Looking at pictures, or illustrations, on Shabbos and reading the captions that describe it:
It is permitted to look at pictures on Shabbos. [Nonetheless, it is not proper to use one’s time on Shabbos for looking at pictures, if he can use it for Torah learning.]
Reading the descriptions under the pictures: It is forbidden to read the captions that are under a picture and describe the people, or events associated with it. This applies to [all] pictures [whether on] a wall, curtain [or in a book]. It is forbidden to read the caption even in one’s mind, without verbalizing the words. This prohibition applies even if one derives pleasure and excitement from reading the captions under the pictures. This prohibition applies even if the picture is of matters discussed in Tanach, such as the battle between Dovid and Goliath [or Akeidas Yitzchak]. This prohibition applies even if the caption is engraved onto the picture, and not written, [with exception to if it is engraved on a wall, in which case a concave engraving may be read].
The cases of exception: In the following cases, it is permitted to read the captions that are found under a picture:
- One is reading it for the sake of a Mitzvah or for the sake of learning Torah [such as pictures found in Torah books for the sake of illustrating a Halacha or Sugya].
- The caption discusses a matter that pertains to the public.
- The caption discusses matters that pertains to one’s health [such as a safety sign]. In such a case one may read it in one’s mind.
- The caption is engraved in a wall.
Although it is permitted to look at pictures on Shabbos, nevertheless, it is forbidden to read the captions even in one’s mind, without verbalization, unless the matter pertains to a Mitzvah, Torah learning, or a public matter. If it pertains to a health matter, one may read it without verbalization.
May one read the captions under pictures found in a Sefer, such as a Chumash, Gemara, Mishnayos, and the like?
One may do so in the process of learning Torah, and for the purpose of learning. Furthermore, some learn that one may do so even out of curiosity [not in the midst of learning] as the pictures in Torah Sefarim bring one to learn from the Sefer.
May one read the captions on sports cards and the like?
May one read the captions on pictures of Tzadikim?
Some write that it is permitted to do so, as it purpose is to bring one closer to fear of Heaven, and is hence considered done for the sake of a Mitzvah.
 Admur Kuntrus Achron 301:2 “If even during the week its permitted, from where would we get to prohibit it on Shabbos?”; [Now, although Admur ibid records a dispute regarding if one may look at pictures [Diyoknos] even during the week [see Shabbos 149a], that is only in his analyzation of the opinion of the M”A 301:5, however, in truth we rule that one may look at pictures during the week, so long as they were not made for purposes of idolatry. (Michaber Y.D. 142:15; Shach 142:33; Rosh 23:2; Tosafus Shabbos ibid)] P”M 301 A”A 5; Chemed Moshe 3012; Mamar Mordechai 301:2; Piskeiy Teshuvos 307:22
Other opinions: Some Poskim rule it is forbidden to look at pictures on Shabbos. [Chazon Ish, brought in Orchos Rabbeinu 3:238]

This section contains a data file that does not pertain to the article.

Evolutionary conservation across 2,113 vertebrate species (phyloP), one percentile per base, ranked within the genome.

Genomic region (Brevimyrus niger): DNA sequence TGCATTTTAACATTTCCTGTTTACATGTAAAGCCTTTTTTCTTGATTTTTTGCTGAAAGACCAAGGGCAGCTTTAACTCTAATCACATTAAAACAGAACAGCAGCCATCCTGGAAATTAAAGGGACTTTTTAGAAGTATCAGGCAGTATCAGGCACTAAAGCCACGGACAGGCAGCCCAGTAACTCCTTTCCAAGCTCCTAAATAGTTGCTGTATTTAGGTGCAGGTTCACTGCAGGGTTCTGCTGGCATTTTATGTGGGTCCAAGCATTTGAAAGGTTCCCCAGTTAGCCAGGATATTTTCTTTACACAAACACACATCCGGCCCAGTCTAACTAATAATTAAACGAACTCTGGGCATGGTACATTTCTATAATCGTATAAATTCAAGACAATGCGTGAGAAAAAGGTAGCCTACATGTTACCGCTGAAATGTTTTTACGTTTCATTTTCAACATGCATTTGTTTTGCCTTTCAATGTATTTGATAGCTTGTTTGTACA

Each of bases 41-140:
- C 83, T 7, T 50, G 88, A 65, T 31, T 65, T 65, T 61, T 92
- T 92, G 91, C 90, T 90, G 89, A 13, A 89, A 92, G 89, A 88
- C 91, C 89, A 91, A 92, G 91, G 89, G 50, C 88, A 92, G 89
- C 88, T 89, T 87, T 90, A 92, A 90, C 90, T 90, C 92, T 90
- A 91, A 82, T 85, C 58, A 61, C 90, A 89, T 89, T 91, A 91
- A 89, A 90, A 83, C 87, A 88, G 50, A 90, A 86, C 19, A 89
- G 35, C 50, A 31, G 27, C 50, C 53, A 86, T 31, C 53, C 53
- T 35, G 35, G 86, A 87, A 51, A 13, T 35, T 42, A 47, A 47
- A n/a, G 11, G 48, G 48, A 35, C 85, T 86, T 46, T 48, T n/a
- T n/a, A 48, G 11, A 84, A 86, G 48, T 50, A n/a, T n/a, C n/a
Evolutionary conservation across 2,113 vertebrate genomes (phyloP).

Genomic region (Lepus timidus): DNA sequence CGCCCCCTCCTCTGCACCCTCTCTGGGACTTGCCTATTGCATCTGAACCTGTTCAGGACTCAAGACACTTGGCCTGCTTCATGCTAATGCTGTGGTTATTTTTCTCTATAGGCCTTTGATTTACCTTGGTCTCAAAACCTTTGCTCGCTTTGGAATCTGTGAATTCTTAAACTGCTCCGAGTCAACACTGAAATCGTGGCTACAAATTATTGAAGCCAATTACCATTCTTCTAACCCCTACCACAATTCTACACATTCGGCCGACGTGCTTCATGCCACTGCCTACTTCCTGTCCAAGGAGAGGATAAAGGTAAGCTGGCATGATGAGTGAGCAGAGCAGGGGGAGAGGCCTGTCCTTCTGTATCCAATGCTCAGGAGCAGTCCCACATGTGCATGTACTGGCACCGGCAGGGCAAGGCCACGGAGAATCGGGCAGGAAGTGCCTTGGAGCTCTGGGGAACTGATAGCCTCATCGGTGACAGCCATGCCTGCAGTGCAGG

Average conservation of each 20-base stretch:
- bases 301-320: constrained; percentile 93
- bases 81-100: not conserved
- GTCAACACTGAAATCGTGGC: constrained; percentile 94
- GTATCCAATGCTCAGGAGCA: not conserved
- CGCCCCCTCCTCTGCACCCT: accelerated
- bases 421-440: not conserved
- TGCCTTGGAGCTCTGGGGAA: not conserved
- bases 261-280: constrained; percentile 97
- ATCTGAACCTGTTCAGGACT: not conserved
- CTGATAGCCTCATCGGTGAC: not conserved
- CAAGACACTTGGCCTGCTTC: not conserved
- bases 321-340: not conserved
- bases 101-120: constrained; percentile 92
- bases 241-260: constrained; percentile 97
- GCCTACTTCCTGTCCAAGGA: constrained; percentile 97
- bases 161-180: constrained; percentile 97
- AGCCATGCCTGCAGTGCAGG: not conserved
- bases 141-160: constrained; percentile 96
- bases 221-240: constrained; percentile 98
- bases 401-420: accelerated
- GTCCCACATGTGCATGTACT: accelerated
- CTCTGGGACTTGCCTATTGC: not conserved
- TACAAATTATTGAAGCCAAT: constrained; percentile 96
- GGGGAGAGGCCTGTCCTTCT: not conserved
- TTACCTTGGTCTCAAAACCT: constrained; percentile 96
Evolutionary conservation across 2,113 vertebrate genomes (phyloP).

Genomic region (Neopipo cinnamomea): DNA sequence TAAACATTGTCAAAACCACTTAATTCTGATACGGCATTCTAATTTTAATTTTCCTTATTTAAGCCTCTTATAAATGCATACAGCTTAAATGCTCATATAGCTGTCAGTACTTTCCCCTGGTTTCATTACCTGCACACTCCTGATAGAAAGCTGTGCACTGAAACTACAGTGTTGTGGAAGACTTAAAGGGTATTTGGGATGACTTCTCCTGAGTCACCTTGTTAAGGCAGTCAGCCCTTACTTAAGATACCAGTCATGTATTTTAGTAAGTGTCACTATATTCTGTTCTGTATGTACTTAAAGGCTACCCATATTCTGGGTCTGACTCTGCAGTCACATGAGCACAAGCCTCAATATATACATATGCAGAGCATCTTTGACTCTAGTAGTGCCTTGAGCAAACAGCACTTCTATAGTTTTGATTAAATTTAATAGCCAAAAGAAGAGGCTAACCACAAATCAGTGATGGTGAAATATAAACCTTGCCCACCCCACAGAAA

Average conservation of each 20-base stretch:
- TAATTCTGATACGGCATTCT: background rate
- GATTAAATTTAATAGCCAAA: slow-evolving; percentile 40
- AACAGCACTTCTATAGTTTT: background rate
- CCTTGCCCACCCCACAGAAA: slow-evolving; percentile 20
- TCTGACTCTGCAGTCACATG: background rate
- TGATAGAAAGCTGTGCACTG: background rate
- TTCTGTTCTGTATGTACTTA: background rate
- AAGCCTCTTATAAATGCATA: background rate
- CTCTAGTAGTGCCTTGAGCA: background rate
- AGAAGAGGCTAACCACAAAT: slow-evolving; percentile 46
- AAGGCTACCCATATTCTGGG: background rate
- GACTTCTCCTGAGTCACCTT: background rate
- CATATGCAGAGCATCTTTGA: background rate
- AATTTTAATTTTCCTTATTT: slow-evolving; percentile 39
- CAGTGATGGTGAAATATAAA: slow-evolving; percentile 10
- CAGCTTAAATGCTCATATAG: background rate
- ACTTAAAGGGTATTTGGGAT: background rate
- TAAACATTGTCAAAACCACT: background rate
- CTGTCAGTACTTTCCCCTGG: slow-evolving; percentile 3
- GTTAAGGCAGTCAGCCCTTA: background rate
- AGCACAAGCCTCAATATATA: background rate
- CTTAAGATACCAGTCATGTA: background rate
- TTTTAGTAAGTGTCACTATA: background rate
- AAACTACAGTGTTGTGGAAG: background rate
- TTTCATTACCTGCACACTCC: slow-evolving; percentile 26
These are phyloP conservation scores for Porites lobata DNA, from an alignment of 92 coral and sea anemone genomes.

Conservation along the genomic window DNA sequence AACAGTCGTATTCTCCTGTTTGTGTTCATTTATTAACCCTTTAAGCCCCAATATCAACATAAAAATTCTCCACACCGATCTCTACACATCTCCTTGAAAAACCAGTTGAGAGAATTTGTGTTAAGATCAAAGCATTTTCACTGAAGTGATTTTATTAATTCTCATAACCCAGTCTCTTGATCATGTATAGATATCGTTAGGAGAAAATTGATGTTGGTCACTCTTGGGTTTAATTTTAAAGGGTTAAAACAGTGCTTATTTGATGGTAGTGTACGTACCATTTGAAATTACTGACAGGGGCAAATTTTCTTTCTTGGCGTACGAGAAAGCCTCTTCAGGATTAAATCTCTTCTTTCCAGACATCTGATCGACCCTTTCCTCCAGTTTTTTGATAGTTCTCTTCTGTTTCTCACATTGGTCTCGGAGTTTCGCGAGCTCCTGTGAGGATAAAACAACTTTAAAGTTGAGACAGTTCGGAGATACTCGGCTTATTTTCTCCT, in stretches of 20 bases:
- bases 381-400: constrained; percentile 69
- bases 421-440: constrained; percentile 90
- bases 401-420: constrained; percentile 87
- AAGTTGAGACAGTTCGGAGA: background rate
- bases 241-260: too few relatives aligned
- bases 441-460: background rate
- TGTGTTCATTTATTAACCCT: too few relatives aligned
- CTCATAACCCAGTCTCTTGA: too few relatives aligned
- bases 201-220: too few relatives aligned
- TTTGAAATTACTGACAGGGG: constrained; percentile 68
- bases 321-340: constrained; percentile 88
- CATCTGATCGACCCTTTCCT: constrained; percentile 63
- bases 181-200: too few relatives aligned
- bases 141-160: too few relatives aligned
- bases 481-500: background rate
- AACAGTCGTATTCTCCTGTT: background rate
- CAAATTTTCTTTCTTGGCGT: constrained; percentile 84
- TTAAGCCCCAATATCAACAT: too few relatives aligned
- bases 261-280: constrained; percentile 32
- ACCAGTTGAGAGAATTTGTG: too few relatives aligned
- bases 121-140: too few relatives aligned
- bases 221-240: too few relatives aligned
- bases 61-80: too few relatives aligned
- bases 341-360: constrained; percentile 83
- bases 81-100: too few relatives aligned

See Admur 307:2 and 290:5
 Admur 307:29 “A wall or curtain which contains designs of different animals or sketches of people [portraying] historical events, such as the battle of David and Goliath, and it is written under [these portraits] “this is the figure of this animal” and “this is the portrait of this person”, it is forbidden to read this writing on Shabbos due to a decree that one may come to read layman documents.”; Michaber 307:15; Shabbos 149a as explained in Rashi
Other opinions: Some Poskim rule it is permitted to read the captions written under pictures for the sake of pleasure, as will be explained in coming footnotes.
 The reason: This is due to a decree that one may come to read layman documents. [Admur ibid; Kuntrus Achron ibid; Rashi ibid; Rosh 23:1; Beis Yosef 307; Levush 307; M”B 307:57] Alternatively, the reason is due to worry that one may come to erase the words. [Rambam, brought in Kuntrus Achron ibid; Semak and Ran, brought in Elya Raba 307:37 and Kaf Hachaim 307:109] The practical ramification between the two reasons is if one may read engraved captions. [Elya Raba ibid]
 Makor Chaim 307; Piskeiy Teshuvos 307:22
 Admur ibid; Rabbeinu Yonah, brought in Rosh ibid; Olas Shabbos 307:19; Kaf Hachaim 307:108
 Admur Kuntrus Achron 301:2 “If the M”A intended to permit the reading of the captions, this requires great analysis, as how can we permit a Rabbinical decree simply due to pleasure. Should we permit doing business on Shabbos due to pleasure? Chas Veshalom to suggest such a thing, and it is obvious that we do not push off a prohibition due to the Mitzvah of Oneg, as this is a Mitzvah Haba Baveira.”; Elya Raba 301:6; Chemed Moshe 3012; Mamar Mordechai 301:2; Menorah Hatehora 301:4; Aruch Hashulchan 301:44; Kaf Hachaim 301:12; Shaar Hatziyon 301:7; Piskeiy Teshuvos 307:22; See Beir Moshe 6:66, and Ketzos Hashulchan 107:2
Other opinions: Some Poskim rule it is permitted to read the captions written under pictures for the sake of pleasure. [Possible way of understanding M”A 301:4, and so understands P”M 301 A”A 5; See Admur in Kuntrus Achron ibid who questions the understanding in the M”A ibid]
 Olas Shabbos 307:18; Elya Raba 307:36; P”M 307 A”A 21; Kaf Hachaim 307:107
 Admur ibid; Michaber ibid; Rashi ibid
 Admur 307:22; Kaf Hachaim 307:109
 Orchos Rabbeinu 1:140; Piskeiy Teshuvos 307:22 footnote 187
 Admur 307:23
 Admur 307:24
 Admur 307:25
 Admur 307:22
 Orchos Rabbeinu 1:140
 Mishnas Yosef 7:72; Chazon Ovadia 6:45; Migdanos Eliyahu; Piskeiy Teshuvos 307 footnote 187
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